Servie Lane and his mom Breanna

Service’s Story

“You don’t meet people like this often – they were like angels on Earth.”

Normally full of energy and rambunctious, 16-year-old Service Lane was not acting like himself. For a few weeks he was more tired and lethargic than normal, but his mother, Breanna, couldn’t figure out what was wrong, and Service couldn’t tell her because he is autistic and sometimes has trouble communicating.

In November 2018, Breanna found Service so tired he couldn’t even stand up and knew she had to take him to the St. Elizabeth Boardman Hospital Emergency Room. They ran a series of blood tests and then reported that Service needed to be rushed to Akron Children’s Hospital.

After more test at Akron Children’s Hospital, Breanna received the news no mother wants to hear – Service had AML – acute myeloid leukemia. The diagnosis would require Service to go through chemotherapy and a bone marrow transplant, which meant he would need to stay at Akron Children’s Hospital long term.

With five other children at home and only having her husband working during the treatment period, Breanna knew that staying in a hotel wouldn’t be an option, which is why she felt so blessed when a nurse recommended she reach out to Ronald McDonald House Akron. She heard back from them that very same day.

“It meant the world to me,” said Breanna. “We would never be able to afford to stay at a place like that. Ronald McDonald House Akron was a blessing.”

The Lane’s spent 6-months living at the house. When Service was getting treatments, sometimes it was Breanna by herself, and sometimes on the weekends Service’s father and the rest of his siblings came to stay at the House. After his bone marrow transplant, Service stayed at the home as well.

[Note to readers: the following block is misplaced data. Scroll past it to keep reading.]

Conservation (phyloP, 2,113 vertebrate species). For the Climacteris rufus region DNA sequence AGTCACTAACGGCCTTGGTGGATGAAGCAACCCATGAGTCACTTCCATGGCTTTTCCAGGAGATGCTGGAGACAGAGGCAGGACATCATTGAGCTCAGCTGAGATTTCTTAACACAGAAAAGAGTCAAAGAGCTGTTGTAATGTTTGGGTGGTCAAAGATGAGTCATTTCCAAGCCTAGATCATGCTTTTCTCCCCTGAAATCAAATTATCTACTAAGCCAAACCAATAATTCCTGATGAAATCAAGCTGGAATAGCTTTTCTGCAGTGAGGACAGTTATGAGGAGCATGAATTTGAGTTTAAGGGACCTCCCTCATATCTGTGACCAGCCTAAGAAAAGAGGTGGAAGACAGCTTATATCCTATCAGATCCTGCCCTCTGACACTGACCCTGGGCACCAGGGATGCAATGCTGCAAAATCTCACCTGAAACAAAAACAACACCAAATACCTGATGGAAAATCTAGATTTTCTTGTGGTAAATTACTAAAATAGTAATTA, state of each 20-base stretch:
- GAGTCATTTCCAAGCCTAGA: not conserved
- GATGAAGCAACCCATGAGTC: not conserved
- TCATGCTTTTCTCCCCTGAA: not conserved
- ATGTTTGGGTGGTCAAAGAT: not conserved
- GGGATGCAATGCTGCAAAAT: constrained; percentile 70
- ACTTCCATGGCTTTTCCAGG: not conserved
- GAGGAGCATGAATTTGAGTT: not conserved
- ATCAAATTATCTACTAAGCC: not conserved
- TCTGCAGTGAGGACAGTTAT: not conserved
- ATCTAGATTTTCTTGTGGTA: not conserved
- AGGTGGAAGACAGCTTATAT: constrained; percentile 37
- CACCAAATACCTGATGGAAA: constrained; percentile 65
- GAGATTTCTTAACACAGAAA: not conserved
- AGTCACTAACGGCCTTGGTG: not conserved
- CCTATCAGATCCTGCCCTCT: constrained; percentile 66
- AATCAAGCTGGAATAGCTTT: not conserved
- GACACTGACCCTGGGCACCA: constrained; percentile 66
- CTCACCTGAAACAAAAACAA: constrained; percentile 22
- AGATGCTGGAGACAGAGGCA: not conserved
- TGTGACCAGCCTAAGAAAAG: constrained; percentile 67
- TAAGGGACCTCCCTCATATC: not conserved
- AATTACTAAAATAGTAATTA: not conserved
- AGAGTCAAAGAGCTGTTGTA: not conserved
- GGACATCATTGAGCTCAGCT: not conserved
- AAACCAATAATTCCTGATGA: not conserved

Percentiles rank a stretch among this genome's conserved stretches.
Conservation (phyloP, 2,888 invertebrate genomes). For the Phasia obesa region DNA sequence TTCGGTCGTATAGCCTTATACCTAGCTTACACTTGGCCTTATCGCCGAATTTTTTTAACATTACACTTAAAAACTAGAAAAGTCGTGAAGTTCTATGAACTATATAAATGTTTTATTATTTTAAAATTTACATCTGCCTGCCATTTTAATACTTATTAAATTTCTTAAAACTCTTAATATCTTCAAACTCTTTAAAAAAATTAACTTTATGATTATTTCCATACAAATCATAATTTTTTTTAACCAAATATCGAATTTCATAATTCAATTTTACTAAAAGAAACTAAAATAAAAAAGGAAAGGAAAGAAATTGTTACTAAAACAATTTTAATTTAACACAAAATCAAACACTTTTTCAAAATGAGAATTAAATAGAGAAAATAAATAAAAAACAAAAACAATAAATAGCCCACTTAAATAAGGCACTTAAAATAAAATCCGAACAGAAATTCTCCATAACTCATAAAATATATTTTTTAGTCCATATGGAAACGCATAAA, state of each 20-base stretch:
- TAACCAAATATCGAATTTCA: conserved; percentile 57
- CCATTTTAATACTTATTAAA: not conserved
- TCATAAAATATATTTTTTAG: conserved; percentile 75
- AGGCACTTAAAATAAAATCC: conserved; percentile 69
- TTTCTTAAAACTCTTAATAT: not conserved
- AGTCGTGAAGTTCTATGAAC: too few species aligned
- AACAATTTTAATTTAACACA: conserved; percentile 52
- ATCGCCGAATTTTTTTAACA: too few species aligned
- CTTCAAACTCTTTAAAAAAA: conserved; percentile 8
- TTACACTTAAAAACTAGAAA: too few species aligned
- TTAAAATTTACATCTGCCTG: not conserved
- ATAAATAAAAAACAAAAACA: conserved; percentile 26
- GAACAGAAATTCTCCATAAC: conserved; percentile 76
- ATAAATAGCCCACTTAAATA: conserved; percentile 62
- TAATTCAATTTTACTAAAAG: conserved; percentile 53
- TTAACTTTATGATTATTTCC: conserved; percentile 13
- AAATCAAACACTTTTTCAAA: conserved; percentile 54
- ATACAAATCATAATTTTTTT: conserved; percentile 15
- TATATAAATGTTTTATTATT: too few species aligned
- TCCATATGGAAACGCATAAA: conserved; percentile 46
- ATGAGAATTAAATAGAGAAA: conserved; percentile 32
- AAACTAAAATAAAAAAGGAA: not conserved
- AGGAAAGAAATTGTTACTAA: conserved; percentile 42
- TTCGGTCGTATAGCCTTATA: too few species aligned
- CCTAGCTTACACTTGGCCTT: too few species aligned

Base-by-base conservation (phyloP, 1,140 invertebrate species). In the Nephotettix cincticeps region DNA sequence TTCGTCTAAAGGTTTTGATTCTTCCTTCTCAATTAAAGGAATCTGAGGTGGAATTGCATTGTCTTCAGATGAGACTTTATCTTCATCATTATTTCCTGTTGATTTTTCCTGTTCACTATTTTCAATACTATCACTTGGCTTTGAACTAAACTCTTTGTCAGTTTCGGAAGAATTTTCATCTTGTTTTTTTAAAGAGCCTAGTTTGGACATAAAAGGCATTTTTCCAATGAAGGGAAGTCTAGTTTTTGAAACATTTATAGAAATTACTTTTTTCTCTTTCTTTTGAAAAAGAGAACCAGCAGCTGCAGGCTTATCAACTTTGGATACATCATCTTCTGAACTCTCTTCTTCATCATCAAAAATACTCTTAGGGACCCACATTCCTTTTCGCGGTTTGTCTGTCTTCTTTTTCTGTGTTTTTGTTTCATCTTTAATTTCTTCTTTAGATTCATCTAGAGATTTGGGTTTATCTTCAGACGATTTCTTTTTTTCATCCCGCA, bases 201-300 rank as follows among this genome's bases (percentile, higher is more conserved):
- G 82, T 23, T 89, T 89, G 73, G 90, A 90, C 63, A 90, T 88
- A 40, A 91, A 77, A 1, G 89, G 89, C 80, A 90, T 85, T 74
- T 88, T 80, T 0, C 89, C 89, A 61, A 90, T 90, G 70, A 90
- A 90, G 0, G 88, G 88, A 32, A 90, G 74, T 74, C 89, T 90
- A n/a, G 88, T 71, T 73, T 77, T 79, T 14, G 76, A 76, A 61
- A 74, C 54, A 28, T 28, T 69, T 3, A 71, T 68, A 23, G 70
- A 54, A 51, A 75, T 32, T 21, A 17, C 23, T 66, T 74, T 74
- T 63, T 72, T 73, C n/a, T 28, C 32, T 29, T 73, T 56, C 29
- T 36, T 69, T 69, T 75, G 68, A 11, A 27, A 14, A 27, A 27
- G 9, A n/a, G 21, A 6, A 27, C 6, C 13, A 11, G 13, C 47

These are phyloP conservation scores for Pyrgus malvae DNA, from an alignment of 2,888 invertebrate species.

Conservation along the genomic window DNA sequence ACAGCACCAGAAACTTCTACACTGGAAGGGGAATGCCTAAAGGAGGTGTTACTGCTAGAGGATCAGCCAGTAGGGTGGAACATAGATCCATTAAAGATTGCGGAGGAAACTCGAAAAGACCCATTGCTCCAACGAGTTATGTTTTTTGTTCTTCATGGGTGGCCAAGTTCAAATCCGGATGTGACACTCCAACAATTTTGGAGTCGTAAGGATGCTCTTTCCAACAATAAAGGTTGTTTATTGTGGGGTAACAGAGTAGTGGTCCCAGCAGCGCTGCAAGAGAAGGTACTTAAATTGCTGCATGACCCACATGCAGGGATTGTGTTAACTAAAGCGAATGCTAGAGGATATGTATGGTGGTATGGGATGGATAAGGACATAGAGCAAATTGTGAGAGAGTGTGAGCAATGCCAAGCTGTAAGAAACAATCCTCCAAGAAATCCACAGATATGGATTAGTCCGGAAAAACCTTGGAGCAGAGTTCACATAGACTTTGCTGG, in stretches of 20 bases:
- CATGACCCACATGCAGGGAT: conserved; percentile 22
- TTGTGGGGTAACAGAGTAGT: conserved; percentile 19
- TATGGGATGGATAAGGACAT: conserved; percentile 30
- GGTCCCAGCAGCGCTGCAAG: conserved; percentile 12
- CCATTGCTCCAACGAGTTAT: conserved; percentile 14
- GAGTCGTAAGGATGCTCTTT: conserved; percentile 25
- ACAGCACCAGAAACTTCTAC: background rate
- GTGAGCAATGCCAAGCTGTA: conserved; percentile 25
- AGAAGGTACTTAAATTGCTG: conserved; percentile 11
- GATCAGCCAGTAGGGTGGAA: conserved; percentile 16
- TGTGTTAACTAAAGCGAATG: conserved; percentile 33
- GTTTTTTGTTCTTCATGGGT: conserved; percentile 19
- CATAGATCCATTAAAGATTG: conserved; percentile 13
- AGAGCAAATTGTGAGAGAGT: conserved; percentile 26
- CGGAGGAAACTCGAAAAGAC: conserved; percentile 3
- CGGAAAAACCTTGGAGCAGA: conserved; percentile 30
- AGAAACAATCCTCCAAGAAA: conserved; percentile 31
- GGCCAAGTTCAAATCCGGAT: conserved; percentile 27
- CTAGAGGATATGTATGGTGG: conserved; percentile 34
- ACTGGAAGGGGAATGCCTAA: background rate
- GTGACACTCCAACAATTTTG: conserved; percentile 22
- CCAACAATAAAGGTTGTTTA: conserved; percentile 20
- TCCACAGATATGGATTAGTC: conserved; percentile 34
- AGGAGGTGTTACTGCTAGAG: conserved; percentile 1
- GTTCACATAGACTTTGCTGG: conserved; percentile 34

“They always made sure he had plenty of clean, bottled water, which he needed because he couldn’t drink tap water so he wouldn’t risk his immune system,” shared Breanna. “When I told the staff that the only thing Service wanted to eat was TV dinners, they went out and bought him all kinds of dinners for him to eat.”

Breanna and her husband only had one car that they shared and her husband needed it to get to and from work every day, so Breanna was grateful when the Ronald McDonald House Akron staff would get her and her family anything they needed.

“Staying at the house, we didn’t have to worry about much,’ said Breanna. “The room was amazing, I never had to worry about washing linens, we didn’t have to pay for the delicious dinner that was served every day, and the staff gave me the time I needed for myself.”

As for her favorite thing about the house? “Dinnertime was my favorite. All the families got together, met each other and shared their stories,” said Breanna. “People would thank me for telling my story and it was comforting to hear their stories too. It was great to meet other people with a big heart – you don’t see that very often.”

Thankfully for the Lane family, everything went as planned and Service is now in remission. But for Breanna, she will never forget her time at the Ronald McDonald House Akron.

“It meant the world to me to be able to stay close to Service,” she said. “Now, anytime I see a chance to give back, I donate – even if it’s just a few dollars.”

Stories like this put the mission of the Ronald McDonald House Akron into perspective – the House helps real people and real families like the Lanes. The House’s operations are 98% funded by the donations of generous people like you. A little bit can go far – Find out how you can help here.

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